Time Is Running Out for Puerto Ricans Sheltering in Hotels
HARTFORD, Conn. — The fourth floor of the Red Roof Inn felt like a city block on a recent Friday night, as families spilled from their rooms into the hallway. Doors were propped open. Chihuahuas skittered around on the carpet, and a cluster of teenage boys had claimed a spot by the elevators, a speaker thumping with hip-hop.Posted — Updated
HARTFORD, Conn. — The fourth floor of the Red Roof Inn felt like a city block on a recent Friday night, as families spilled from their rooms into the hallway. Doors were propped open. Chihuahuas skittered around on the carpet, and a cluster of teenage boys had claimed a spot by the elevators, a speaker thumping with hip-hop.
At the end of the hall, in a room where a window framed the dome of the state Capitol like a postcard, Janette Febres’ husband and 12-year-old son watched television on the bed the three of them have been sharing for nearly three months, reaching the end of a day as empty and restless as many of the ones before it.
The living conditions were cramped, and the room did not have a microwave or refrigerator. Febres has asked housekeeping to stop cleaning the room just so she could have something to occupy her time. Even so, she was grateful. Her room, like those many other families were staying in, was paid for by the Federal Emergency Management Agency. Amid the turmoil that has unraveled much of her family’s life since fleeing Puerto Rico after Hurricane Maria, the room was one of the few things that seemed stable.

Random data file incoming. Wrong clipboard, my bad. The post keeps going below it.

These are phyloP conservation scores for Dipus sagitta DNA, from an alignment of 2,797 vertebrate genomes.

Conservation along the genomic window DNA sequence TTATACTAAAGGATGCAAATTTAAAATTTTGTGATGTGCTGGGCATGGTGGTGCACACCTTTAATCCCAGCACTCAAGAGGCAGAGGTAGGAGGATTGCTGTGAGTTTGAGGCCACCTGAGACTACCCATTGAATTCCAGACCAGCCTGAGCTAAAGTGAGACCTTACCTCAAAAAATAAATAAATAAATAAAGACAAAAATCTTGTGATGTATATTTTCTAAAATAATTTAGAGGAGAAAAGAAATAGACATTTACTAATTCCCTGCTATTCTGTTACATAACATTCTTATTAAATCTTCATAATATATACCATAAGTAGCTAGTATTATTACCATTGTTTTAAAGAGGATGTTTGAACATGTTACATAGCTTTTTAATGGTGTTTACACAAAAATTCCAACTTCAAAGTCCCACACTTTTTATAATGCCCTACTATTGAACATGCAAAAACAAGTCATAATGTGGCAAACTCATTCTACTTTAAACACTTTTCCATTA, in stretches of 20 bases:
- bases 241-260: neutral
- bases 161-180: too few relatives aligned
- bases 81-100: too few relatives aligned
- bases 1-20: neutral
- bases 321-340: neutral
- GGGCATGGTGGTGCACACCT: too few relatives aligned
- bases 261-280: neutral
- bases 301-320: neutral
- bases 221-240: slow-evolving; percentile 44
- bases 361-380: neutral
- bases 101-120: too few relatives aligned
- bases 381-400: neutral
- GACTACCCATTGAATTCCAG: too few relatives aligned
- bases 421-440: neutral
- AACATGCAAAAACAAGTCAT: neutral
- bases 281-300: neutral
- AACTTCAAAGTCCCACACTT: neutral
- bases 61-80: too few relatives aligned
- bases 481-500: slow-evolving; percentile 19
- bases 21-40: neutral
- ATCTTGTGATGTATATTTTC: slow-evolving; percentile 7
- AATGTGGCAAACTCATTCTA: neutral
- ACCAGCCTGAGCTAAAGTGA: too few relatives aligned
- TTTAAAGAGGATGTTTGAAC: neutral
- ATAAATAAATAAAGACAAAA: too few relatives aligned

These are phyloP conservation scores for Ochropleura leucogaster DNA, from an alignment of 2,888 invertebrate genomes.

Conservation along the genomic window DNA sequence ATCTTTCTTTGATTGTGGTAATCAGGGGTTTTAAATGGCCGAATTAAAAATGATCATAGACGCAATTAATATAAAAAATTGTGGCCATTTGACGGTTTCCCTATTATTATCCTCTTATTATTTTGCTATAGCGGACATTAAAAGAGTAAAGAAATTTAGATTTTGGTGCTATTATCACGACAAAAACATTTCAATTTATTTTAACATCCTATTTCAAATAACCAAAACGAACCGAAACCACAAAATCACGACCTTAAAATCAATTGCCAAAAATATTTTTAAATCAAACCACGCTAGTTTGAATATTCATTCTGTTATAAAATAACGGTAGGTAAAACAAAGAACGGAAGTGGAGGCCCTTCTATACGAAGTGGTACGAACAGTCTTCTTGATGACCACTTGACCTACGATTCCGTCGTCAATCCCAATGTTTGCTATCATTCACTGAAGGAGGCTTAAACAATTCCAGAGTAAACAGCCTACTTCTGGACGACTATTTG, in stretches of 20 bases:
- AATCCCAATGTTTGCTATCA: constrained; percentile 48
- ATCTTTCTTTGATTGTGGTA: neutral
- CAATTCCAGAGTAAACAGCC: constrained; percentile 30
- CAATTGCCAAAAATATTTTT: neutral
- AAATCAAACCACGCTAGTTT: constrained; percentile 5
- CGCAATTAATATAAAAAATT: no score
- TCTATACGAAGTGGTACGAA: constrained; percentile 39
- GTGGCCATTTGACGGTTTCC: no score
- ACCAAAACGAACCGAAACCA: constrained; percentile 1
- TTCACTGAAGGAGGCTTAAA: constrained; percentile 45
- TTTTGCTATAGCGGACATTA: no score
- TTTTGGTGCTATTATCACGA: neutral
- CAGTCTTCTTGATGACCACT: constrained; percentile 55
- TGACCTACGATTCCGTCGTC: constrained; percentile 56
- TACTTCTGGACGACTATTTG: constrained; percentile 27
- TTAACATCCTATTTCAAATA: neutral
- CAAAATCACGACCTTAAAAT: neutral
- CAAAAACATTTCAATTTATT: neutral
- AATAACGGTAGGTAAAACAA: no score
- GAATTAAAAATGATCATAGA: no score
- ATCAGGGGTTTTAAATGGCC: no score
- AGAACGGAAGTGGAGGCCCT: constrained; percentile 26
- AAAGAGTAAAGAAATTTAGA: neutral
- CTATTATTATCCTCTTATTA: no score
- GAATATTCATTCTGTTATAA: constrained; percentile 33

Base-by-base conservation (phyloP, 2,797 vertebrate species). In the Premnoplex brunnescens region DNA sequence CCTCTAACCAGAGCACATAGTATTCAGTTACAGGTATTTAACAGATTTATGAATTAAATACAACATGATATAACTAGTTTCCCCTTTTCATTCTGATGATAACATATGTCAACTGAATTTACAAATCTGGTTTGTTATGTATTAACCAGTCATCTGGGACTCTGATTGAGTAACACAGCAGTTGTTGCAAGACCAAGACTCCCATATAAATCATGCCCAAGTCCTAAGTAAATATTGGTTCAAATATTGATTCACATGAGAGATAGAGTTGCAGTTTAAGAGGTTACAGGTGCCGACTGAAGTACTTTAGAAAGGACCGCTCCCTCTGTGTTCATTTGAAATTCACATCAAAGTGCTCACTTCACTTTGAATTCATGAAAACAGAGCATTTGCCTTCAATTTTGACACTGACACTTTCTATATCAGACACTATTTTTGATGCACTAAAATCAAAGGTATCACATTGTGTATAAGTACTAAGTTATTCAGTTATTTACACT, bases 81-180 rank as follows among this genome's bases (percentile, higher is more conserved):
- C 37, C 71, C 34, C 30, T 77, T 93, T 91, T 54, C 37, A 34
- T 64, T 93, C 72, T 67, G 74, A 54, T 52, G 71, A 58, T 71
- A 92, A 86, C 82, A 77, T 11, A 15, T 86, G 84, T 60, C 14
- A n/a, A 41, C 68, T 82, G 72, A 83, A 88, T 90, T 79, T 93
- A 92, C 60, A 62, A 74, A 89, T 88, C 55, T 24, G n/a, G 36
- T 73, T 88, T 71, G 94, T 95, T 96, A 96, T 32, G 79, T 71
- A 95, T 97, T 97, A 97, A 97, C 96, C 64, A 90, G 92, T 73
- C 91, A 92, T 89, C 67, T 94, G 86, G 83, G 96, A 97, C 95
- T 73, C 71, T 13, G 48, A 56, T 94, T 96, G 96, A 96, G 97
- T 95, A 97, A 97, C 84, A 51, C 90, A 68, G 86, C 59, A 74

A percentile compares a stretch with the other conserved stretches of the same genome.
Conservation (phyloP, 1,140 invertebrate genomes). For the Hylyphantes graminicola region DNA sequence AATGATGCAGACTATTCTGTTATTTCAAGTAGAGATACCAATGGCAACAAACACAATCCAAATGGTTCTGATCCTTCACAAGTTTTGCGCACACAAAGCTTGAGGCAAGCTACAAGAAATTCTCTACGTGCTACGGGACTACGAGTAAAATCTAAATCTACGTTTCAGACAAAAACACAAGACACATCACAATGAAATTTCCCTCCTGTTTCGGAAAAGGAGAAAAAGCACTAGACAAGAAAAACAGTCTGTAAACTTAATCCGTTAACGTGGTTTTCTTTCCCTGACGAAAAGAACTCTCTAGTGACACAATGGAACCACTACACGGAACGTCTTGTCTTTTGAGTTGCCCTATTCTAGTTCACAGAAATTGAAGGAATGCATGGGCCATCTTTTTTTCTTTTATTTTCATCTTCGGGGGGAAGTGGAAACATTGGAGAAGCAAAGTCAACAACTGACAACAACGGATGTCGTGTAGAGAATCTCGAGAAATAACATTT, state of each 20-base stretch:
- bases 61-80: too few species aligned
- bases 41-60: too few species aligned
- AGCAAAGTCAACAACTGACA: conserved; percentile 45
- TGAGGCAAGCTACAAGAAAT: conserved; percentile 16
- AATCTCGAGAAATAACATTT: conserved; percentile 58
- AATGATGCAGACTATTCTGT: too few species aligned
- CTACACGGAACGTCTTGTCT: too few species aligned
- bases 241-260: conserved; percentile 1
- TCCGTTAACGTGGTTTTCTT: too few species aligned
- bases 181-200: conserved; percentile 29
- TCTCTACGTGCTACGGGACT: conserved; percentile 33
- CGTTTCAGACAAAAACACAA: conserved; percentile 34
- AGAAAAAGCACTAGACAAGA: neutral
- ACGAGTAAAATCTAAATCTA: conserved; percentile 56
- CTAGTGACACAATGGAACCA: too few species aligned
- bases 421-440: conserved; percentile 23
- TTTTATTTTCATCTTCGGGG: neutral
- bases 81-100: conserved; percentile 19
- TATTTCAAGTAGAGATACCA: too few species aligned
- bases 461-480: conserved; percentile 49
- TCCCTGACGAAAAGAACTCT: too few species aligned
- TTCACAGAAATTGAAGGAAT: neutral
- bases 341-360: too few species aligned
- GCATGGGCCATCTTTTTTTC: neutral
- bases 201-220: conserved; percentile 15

“For us,” she said, “this is home.”
But she is worried about how long the support will continue.
The desperation that followed Maria’s devastation and the stumbling response has given way to uncertainty for many Puerto Ricans throughout the country. Some who left for the mainland United States have returned home, while others have laid roots in new places, finding jobs and securing permanent housing.
Yet thousands of other families remain in limbo and have been relying on hotel rooms provided by FEMA as they decide whether to go back or forge ahead elsewhere. Many people staying in the hotels have described confusion over where their cases stand and anxiety about whether they will be able to stay as deadlines rapidly approach — for some, as soon as this week.
“It has me on pins and needles,” said Wanda Arroyo, 56, who has been living in a hotel in Queens. “It has gotten to the point that I don’t even pick up the letters slipped under my door because of the expectation that one will say I’m being kicked out.”